Mexican man previously deported 9 times faces drug charges
CINCINNATI —A Mexican national was charged Oct. 23, in a three-count superseding indictment with intent to distribute cocaine and more than 400 grams of fentanyl, as well as illegally reentering the United States after having been previously deported.
Benjamin C. Glassman, United States Attorney for the Southern District of Ohio, and U.S. Immigration and Customs Enforcement’s (ICE) Enforcement and Removal Operations (ERO) Field Office Director Rebecca Adducci, announced the superseding indictment returned yesterday.
Luis Tapia, 27, was arrested at a Cincinnati residence Sept. 13. At the time of his arrest, Tapia attempted to escape from a second-floor window onto the roof. He eventually retreated into the house and locked himself in a closet. Special Response Team agents then forcibly entered the home and apprehended Tapia. He has remained in custody since.
In August 2019, Tapia fled from law enforcement during a routine traffic stop. Before fleeing the stop, Tapia falsely identified himself as his brother, who is legitimately in the country under the Deferred Action for Childhood Arrivals (DACA) policy. Tapia is ineligible to remain in the country under DACA because of his previous felony convictions. Further investigation uncovered a photograph of Tapia illegally reentering the country at a border checkpoint.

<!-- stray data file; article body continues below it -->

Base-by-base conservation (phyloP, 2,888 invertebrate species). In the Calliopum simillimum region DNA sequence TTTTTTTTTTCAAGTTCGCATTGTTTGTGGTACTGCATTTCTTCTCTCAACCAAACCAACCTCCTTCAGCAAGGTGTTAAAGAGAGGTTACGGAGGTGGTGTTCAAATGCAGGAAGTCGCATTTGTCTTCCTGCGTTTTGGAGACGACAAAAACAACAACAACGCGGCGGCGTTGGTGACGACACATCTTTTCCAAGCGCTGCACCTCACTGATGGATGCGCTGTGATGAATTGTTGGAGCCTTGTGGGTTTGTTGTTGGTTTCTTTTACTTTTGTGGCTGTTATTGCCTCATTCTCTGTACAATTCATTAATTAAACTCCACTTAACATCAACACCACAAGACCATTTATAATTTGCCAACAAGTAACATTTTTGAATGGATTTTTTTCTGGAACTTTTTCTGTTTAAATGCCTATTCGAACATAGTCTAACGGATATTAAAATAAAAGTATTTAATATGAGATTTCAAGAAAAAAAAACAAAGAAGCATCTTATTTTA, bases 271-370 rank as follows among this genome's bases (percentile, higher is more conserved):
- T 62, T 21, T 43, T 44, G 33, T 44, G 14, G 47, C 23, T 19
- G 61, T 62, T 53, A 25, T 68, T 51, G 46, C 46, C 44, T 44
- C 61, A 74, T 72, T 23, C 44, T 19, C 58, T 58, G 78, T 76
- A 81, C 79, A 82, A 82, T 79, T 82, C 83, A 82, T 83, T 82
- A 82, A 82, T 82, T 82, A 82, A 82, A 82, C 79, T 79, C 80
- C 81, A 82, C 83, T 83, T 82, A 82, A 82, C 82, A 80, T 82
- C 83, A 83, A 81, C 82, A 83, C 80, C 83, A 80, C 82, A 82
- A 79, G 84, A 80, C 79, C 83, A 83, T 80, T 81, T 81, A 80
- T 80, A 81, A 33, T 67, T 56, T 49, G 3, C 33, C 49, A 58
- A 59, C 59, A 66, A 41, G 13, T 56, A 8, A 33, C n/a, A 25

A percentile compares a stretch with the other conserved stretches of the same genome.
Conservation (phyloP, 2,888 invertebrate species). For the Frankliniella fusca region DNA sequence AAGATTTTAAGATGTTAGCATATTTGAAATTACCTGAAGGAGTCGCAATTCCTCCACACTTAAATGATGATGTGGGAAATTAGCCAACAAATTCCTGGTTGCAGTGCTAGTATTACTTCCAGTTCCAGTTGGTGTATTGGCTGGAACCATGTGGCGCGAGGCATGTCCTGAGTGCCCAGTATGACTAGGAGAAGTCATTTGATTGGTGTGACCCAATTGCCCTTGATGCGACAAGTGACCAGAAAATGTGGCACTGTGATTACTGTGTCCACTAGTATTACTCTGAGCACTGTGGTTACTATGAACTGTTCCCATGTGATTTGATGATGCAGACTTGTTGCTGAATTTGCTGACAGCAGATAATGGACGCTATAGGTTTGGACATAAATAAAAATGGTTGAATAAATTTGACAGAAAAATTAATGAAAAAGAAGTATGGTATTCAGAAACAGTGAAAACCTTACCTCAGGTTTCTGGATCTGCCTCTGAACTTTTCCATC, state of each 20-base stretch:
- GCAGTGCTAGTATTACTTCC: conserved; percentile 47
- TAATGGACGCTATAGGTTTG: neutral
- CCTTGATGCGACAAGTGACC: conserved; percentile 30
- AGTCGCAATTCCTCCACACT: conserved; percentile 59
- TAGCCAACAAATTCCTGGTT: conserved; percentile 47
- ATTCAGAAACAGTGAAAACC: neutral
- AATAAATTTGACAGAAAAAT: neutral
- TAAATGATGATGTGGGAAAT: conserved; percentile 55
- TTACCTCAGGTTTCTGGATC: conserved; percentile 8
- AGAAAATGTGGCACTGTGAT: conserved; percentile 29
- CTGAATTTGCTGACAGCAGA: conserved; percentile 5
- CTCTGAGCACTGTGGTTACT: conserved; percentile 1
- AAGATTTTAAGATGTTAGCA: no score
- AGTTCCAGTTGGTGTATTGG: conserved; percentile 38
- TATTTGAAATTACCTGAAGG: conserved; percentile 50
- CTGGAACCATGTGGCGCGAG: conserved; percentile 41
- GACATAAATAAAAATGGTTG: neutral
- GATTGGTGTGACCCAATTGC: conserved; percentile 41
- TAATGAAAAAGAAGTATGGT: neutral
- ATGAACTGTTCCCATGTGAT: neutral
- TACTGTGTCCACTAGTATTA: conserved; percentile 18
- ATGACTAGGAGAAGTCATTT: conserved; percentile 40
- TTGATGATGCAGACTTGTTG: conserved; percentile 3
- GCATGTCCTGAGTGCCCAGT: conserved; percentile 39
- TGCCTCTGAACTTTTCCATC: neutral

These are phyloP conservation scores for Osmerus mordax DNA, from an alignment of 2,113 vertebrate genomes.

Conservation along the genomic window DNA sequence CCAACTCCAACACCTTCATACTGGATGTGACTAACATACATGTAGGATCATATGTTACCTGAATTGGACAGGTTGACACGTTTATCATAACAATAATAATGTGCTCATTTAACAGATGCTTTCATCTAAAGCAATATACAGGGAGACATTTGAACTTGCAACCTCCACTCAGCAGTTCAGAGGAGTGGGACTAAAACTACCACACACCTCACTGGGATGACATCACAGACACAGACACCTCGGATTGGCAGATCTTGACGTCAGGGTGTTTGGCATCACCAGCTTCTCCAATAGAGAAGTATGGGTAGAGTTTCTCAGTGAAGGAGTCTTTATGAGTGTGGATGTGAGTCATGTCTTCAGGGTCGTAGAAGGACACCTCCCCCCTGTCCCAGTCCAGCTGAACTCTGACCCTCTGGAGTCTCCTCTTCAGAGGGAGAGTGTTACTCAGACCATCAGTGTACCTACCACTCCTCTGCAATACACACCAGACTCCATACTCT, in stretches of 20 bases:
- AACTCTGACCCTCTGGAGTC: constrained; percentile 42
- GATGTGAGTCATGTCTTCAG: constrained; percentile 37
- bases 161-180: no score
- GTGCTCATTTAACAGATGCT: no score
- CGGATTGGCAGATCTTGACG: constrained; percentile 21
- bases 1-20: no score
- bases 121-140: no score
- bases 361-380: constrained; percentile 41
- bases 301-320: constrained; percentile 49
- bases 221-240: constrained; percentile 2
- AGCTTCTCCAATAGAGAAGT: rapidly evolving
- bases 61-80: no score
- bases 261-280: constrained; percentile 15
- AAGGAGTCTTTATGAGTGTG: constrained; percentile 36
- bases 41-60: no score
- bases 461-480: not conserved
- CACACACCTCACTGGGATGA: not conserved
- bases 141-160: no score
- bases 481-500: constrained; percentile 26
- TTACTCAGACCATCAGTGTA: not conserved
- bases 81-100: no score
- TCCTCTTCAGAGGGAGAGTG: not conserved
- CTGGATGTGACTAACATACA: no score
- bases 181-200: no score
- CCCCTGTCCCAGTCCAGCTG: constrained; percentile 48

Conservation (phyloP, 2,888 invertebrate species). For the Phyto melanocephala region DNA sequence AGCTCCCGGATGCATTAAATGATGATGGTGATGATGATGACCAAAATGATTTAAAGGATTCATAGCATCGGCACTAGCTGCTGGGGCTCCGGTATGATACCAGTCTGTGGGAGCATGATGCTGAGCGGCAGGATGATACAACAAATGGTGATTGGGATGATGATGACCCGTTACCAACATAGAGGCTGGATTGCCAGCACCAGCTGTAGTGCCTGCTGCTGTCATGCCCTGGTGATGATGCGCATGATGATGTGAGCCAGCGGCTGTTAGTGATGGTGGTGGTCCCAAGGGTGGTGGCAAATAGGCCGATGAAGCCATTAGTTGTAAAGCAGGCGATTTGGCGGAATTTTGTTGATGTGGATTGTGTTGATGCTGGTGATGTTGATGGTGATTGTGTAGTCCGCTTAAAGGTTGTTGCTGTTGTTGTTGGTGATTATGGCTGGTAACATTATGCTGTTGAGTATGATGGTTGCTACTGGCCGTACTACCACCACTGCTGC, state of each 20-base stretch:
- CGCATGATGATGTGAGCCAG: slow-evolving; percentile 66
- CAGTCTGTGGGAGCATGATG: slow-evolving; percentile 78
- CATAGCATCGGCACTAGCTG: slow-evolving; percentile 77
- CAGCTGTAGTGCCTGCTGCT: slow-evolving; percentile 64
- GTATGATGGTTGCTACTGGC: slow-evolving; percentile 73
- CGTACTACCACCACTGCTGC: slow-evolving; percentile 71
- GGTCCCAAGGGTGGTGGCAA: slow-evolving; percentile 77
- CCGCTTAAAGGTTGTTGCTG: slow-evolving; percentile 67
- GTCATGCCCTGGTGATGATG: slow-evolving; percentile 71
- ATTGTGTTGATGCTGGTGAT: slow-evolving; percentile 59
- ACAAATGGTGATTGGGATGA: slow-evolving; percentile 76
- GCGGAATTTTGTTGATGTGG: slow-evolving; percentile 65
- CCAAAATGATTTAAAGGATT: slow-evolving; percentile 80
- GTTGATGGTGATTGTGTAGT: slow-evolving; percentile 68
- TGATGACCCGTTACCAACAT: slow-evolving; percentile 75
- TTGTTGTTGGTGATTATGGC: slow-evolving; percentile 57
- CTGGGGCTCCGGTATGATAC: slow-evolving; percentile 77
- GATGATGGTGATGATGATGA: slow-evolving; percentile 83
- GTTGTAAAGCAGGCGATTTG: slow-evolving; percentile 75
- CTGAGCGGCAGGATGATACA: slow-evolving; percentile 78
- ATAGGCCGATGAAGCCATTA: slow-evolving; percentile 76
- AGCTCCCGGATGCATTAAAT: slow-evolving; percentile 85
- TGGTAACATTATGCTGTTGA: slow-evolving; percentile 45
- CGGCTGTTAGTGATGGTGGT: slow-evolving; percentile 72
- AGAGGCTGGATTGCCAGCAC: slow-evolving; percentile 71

According to ICE records, Tapia had been previously removed to Mexico nine times between 2012 and 2019. After each removal, he illegally reentered the United States. Tapia was most recently deported on April 25, 2018.
Reentry of a removed alien is punishable by up to 10 years in prison. Possessing more than 400 grams of fentanyl with the intent to distribute carries a mandatory minimum sentence of 10 years, with a potential maximum sentence of life imprisonment. Possessing cocaine with the intent to distribute carries a potential maximum sentence of 20 years in prison.
U.S. Attorney Glassman commended the investigation of this case by ERO, Homeland Security Investigations (HSI), and the Cincinnati and Norwood police departments, as well as Special Assistant United States Attorney Kelly K. Rossi, who is prosecuting the case.
An indictment should not be considered as evidence of guilt; all persons charged with a crime are presumed innocent until proven guilty beyond a reasonable doubt.